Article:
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                      Published on December 14, 2018

                      14 Helpful Tips for Single Parents: How to Stay Sane While Doing it All

                      14 Helpful Tips for Single Parents: How to Stay Sane While Doing it All

                      According to the U.S. Census Bureau, over 27% of children under the age of 18 are living with a single parent.[1] That’s over 1/4th of the U.S. population.There is a common misconception that children who grow up in single parent homes are not as successful as children living in two-parent homes.

                      One crucial detail that was often left out of studies when comparing single and two-parent homes was the stability of the household. There is a correlation between family structure and family stability, but this study shows that children who grow up in stable single-parent homes do as well as those in married households in terms of academic abilities and behavior.

                      But providing stability is easier said than done. With only one adult to act as a parent, some tasks are inherently more challenging. However, there are a few helpful things you can do to make the parenting journey a little easier for yourself and stay sane while doing it.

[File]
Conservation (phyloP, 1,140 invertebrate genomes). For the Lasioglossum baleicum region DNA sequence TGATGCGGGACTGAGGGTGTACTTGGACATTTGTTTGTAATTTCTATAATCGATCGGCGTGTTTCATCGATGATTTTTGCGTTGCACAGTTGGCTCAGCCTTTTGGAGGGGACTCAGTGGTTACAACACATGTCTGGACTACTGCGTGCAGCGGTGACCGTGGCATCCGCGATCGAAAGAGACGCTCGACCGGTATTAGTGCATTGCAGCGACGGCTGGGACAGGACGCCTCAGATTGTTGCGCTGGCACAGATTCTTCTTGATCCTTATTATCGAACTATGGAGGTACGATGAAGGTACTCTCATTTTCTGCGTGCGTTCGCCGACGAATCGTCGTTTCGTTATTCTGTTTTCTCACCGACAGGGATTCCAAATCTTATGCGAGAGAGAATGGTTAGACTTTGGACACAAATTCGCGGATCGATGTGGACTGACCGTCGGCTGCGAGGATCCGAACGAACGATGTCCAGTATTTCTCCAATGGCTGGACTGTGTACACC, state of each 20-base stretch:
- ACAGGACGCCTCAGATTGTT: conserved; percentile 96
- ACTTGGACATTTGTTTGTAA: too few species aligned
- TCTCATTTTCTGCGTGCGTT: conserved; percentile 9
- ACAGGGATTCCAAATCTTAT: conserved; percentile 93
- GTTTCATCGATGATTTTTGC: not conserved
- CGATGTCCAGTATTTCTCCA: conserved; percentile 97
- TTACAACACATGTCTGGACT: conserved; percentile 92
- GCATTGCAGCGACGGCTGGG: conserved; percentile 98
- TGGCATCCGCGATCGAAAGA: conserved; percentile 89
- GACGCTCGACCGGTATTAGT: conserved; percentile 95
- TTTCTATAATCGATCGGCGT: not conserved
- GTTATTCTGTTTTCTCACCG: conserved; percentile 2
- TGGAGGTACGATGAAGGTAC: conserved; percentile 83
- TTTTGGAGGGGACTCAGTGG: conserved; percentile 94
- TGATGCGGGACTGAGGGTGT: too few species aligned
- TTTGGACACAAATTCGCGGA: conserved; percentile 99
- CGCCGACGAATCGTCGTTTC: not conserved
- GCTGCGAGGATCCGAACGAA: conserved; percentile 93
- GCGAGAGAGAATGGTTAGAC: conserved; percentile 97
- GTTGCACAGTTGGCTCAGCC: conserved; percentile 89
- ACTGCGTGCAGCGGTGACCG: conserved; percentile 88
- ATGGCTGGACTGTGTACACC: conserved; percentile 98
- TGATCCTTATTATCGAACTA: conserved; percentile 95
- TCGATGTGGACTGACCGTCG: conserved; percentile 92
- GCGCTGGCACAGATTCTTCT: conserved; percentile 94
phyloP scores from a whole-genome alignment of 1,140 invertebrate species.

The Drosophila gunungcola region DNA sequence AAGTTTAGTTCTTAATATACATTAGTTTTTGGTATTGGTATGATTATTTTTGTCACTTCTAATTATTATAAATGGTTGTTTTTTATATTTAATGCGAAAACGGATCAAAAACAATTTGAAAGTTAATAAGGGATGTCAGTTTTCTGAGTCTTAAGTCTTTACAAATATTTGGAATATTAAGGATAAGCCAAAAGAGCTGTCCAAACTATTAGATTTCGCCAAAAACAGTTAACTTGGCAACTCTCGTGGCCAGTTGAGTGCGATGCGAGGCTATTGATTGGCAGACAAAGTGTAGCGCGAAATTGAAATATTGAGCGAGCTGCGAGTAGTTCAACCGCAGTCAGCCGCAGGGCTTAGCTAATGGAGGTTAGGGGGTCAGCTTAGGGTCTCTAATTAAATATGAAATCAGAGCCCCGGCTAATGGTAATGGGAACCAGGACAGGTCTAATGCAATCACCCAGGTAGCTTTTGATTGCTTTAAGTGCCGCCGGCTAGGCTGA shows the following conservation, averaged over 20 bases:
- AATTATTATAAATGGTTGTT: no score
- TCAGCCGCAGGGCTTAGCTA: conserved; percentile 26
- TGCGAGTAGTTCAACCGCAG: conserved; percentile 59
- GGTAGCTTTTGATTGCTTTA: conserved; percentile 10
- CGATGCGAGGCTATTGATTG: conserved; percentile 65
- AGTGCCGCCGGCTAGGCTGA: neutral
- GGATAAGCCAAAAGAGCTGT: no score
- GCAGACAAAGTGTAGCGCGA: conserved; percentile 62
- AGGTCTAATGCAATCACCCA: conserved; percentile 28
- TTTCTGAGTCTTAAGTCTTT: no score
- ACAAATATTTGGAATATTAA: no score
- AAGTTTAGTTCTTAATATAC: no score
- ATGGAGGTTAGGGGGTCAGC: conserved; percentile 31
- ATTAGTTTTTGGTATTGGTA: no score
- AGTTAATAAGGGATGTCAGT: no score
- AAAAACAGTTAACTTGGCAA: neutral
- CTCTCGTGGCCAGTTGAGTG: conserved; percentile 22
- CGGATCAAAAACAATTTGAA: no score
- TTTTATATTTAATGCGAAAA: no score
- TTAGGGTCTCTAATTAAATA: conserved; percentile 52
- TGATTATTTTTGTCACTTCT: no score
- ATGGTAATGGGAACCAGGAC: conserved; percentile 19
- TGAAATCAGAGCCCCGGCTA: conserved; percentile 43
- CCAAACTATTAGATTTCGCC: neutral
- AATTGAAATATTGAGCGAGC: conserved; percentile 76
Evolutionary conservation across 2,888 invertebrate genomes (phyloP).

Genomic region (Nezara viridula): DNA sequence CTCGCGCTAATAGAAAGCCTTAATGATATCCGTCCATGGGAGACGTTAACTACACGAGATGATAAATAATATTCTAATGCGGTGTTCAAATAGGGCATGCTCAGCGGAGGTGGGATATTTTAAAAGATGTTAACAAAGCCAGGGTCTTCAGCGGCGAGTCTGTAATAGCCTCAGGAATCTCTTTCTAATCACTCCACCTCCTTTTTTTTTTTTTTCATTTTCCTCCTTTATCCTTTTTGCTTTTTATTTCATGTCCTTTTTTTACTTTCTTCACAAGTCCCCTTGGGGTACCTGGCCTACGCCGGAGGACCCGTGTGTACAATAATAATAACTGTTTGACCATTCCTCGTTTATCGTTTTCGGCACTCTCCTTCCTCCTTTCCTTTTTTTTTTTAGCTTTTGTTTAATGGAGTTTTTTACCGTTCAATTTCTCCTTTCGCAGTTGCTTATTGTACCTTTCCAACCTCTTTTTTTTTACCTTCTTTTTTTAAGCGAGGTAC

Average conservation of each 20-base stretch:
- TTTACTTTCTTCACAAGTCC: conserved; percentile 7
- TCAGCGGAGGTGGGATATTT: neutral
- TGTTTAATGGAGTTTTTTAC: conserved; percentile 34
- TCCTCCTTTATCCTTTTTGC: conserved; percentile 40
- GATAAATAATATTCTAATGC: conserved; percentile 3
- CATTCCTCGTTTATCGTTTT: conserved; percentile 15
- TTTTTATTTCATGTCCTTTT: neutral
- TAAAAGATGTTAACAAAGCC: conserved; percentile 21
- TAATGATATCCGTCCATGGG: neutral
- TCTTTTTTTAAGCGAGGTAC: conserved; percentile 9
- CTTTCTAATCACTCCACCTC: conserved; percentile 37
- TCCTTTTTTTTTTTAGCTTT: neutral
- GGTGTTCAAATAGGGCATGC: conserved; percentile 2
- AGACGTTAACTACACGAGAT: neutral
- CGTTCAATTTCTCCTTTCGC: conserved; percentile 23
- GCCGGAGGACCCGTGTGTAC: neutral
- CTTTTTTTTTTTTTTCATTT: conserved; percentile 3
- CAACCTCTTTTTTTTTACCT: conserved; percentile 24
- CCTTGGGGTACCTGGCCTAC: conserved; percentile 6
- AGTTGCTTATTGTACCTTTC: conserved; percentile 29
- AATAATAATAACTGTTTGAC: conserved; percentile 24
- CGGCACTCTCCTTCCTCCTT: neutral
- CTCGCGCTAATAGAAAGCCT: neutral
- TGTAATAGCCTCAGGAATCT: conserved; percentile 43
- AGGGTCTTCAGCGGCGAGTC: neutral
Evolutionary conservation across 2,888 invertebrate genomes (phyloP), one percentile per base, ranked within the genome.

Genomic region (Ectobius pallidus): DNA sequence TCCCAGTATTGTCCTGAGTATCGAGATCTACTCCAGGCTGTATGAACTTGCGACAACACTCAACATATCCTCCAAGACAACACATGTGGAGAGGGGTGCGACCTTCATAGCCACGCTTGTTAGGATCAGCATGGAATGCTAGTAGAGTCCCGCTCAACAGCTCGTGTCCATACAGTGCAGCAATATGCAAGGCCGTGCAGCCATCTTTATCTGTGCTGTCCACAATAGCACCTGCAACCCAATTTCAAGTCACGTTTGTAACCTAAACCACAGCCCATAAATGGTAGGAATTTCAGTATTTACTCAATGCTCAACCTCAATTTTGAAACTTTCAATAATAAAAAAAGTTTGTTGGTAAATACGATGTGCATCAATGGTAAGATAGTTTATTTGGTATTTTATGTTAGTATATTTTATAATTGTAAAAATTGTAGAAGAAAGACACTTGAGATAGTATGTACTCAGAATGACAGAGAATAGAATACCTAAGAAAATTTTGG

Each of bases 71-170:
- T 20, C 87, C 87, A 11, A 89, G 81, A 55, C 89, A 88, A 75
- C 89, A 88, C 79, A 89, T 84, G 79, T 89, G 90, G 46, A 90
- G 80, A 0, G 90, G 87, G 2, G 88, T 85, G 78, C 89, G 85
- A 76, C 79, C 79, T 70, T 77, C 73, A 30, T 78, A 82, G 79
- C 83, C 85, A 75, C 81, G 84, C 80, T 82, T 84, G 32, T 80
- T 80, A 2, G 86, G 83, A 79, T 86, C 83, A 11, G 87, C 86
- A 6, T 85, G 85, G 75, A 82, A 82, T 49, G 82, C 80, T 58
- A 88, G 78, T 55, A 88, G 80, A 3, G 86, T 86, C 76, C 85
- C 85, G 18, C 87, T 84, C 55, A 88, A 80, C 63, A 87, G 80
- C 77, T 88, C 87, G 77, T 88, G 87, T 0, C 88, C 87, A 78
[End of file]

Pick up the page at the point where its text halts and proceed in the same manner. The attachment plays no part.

1. Don’t Neglect Self-Care

                      Before anything else can be done, you must be caring for your own needs adequately. Only when you are feeling well-rested and healthy can you be at your best for your children.

                      Many parents tend to put their kids’ needs first and their owns last, but that will result in a never-ending cycle of exhaustion and feelings of inadequacy. Make time to eat regularly and healthfully, get plenty of rest, and squeeze in exercise whenever you can. Even a short walk around the neighborhood will help your body get much-needed movement and fresh air.

                      Your children depend on you, and it’s up to you to make sure that you are well-equipped and ready to take on that responsibility.

                      2. Join Forces with Other Single Parents

                      At times, it may seem like you’re the only person who knows what it’s like to be a single parent. However, the statistics say that there are many others who know exactly what you’re going through.